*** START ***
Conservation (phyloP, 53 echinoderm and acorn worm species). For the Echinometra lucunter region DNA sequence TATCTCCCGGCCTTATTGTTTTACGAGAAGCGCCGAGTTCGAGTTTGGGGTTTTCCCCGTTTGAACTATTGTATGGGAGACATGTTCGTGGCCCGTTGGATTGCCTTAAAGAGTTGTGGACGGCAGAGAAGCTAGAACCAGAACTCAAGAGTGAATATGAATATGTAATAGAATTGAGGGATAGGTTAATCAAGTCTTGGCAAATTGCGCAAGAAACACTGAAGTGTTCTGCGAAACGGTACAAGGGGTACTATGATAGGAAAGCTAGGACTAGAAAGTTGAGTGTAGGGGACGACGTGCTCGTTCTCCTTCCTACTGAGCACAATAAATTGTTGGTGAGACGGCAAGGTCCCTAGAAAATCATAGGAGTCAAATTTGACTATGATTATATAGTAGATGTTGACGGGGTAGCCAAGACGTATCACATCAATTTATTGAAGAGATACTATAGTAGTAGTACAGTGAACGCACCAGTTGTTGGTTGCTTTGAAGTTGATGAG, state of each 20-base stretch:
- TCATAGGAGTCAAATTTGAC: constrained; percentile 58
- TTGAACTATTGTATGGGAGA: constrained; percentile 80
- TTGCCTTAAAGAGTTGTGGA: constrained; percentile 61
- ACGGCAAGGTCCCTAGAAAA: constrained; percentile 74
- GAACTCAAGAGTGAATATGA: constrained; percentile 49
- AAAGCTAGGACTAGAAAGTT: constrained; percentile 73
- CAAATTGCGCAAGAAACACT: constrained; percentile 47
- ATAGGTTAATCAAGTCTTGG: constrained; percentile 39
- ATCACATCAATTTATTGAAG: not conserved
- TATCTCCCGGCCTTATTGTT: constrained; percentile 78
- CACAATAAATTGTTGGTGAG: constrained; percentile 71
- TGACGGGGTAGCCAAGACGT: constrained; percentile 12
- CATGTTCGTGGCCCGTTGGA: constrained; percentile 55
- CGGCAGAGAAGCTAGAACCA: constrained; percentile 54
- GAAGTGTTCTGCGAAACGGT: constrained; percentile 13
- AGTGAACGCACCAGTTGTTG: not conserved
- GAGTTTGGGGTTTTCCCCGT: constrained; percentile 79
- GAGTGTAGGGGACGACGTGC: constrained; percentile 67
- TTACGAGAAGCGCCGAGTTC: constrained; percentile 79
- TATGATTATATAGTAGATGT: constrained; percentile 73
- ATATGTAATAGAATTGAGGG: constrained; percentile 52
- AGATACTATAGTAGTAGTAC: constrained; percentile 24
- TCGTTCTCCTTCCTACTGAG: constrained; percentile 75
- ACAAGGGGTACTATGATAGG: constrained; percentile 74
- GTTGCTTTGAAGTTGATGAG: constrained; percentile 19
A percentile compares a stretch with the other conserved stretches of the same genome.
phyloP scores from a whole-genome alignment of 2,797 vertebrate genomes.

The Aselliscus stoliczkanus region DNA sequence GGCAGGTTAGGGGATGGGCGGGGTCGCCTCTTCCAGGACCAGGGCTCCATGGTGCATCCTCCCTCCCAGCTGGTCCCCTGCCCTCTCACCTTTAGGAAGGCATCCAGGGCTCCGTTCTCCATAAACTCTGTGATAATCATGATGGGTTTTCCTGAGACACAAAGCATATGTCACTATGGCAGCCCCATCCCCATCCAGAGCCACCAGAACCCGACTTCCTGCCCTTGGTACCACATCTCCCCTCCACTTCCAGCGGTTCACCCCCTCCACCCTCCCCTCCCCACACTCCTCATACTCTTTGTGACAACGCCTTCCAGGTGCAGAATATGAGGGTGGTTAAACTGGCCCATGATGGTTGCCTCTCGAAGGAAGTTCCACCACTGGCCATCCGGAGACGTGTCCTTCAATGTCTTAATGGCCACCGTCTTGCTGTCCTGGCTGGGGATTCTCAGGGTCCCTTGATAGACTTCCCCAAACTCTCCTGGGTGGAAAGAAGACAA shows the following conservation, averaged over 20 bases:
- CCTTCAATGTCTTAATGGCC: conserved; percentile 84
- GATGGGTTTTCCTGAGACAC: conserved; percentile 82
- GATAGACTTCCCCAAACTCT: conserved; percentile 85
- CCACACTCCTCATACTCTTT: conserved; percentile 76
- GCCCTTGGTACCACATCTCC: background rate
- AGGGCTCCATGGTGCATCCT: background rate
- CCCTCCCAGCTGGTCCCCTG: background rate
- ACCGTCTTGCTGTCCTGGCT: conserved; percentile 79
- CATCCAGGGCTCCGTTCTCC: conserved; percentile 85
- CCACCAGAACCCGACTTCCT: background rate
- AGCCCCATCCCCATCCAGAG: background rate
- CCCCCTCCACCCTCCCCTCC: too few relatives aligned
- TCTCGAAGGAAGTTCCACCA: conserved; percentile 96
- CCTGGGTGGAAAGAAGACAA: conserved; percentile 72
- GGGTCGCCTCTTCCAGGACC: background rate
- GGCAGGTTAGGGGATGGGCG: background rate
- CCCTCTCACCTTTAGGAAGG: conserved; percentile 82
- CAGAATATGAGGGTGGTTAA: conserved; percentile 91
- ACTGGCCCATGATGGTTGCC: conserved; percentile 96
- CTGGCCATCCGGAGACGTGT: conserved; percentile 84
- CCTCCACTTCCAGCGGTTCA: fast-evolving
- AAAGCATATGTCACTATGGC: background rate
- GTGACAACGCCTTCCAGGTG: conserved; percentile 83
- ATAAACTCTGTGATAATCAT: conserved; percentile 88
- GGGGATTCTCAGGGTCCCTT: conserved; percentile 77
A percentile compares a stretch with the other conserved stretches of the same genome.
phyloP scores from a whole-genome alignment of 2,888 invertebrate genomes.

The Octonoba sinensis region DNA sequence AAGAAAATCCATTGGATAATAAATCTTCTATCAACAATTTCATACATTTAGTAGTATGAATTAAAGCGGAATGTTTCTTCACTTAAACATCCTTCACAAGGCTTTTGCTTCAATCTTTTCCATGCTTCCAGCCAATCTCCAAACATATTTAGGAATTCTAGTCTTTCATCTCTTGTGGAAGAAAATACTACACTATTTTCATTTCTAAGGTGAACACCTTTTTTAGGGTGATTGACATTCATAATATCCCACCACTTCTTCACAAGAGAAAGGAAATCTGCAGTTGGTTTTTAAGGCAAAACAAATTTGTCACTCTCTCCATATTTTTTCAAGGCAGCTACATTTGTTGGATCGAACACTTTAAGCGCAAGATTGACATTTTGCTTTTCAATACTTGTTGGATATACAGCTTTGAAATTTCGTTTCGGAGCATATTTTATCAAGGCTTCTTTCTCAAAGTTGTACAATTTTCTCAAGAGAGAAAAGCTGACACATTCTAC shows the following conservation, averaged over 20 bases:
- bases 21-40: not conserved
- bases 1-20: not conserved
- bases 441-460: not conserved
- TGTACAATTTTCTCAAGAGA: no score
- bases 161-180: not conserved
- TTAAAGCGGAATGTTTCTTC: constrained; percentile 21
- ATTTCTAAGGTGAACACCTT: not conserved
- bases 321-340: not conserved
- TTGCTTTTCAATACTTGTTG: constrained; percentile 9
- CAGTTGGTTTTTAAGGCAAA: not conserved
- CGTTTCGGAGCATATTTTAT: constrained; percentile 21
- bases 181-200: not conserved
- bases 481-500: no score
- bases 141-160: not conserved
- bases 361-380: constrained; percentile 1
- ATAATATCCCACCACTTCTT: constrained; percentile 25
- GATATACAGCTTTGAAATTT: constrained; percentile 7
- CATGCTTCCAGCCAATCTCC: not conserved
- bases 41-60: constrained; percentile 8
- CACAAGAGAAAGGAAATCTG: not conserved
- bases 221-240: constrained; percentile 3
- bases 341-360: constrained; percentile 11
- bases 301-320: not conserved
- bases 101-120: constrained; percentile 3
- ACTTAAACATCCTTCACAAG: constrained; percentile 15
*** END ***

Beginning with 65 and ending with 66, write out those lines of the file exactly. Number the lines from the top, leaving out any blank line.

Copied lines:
- bases 321-340: not conserved
- TTGCTTTTCAATACTTGTTG: constrained; percentile 9